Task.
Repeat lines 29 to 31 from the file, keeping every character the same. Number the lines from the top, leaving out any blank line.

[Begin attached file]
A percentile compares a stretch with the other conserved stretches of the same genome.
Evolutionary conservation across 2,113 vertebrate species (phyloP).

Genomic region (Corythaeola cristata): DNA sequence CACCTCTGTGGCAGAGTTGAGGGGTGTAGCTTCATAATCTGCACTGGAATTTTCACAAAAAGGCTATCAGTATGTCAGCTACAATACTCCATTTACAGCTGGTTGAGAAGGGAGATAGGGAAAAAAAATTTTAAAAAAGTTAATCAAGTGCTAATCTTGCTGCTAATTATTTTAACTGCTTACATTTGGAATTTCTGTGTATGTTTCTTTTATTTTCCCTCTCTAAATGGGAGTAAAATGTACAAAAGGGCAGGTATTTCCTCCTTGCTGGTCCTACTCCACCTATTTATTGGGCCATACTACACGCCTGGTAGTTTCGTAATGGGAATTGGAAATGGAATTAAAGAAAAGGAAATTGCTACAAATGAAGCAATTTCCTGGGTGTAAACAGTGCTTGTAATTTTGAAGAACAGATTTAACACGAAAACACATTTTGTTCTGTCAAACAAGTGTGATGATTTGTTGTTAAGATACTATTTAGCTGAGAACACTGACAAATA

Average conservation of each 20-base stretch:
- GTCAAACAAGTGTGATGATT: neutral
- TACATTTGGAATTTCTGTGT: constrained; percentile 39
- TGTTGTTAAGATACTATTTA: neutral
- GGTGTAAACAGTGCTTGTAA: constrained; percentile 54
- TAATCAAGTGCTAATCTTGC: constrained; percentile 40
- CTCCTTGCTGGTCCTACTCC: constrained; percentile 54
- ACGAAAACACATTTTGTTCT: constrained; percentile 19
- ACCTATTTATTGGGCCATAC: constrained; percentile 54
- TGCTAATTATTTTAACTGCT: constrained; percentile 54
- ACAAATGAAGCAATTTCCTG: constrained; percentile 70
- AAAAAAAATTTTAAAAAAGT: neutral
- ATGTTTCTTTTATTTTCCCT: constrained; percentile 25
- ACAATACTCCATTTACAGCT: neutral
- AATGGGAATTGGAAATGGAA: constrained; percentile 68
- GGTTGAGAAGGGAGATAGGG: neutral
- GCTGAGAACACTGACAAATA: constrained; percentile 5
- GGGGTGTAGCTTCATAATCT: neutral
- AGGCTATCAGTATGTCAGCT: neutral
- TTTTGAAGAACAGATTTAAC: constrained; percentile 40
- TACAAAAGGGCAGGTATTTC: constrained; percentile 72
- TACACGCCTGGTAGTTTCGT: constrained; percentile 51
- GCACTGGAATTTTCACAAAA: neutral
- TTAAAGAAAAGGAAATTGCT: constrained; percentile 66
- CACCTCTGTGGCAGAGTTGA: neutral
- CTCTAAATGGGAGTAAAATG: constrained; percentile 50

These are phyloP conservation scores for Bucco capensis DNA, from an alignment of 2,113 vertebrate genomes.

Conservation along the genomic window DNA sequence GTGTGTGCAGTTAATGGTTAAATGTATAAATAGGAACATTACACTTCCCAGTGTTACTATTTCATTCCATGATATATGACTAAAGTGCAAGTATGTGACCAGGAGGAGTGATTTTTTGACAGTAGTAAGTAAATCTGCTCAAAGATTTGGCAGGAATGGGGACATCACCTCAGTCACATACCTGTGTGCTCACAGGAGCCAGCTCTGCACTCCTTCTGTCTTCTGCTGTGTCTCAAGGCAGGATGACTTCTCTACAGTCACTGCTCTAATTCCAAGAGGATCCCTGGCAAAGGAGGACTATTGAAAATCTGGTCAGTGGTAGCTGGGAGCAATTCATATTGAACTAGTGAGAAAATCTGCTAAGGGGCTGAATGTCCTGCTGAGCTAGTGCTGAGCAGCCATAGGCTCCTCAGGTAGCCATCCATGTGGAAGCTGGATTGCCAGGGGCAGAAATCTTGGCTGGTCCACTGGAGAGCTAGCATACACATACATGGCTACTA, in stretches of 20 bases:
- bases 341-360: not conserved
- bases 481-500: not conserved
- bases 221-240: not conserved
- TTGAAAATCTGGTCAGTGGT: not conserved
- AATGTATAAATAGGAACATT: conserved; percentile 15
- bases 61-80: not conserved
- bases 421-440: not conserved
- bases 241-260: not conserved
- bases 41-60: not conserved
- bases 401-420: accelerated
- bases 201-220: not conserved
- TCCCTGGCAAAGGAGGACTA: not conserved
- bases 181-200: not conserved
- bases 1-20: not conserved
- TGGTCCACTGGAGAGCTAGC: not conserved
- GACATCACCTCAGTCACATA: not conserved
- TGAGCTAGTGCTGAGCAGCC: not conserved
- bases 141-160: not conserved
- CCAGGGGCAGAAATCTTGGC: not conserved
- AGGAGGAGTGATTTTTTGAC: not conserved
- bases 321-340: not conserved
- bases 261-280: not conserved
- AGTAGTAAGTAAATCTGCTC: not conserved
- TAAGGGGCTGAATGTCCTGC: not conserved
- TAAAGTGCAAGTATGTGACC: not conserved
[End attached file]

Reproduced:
- CTCTAAATGGGAGTAAAATG: constrained; percentile 50

These are phyloP conservation scores for Bucco capensis DNA, from an alignment of 2,113 vertebrate genomes.

Conservation along the genomic window DNA sequence GTGTGTGCAGTTAATGGTTAAATGTATAAATAGGAACATTACACTTCCCAGTGTTACTATTTCATTCCATGATATATGACTAAAGTGCAAGTATGTGACCAGGAGGAGTGATTTTTTGACAGTAGTAAGTAAATCTGCTCAAAGATTTGGCAGGAATGGGGACATCACCTCAGTCACATACCTGTGTGCTCACAGGAGCCAGCTCTGCACTCCTTCTGTCTTCTGCTGTGTCTCAAGGCAGGATGACTTCTCTACAGTCACTGCTCTAATTCCAAGAGGATCCCTGGCAAAGGAGGACTATTGAAAATCTGGTCAGTGGTAGCTGGGAGCAATTCATATTGAACTAGTGAGAAAATCTGCTAAGGGGCTGAATGTCCTGCTGAGCTAGTGCTGAGCAGCCATAGGCTCCTCAGGTAGCCATCCATGTGGAAGCTGGATTGCCAGGGGCAGAAATCTTGGCTGGTCCACTGGAGAGCTAGCATACACATACATGGCTACTA, in stretches of 20 bases: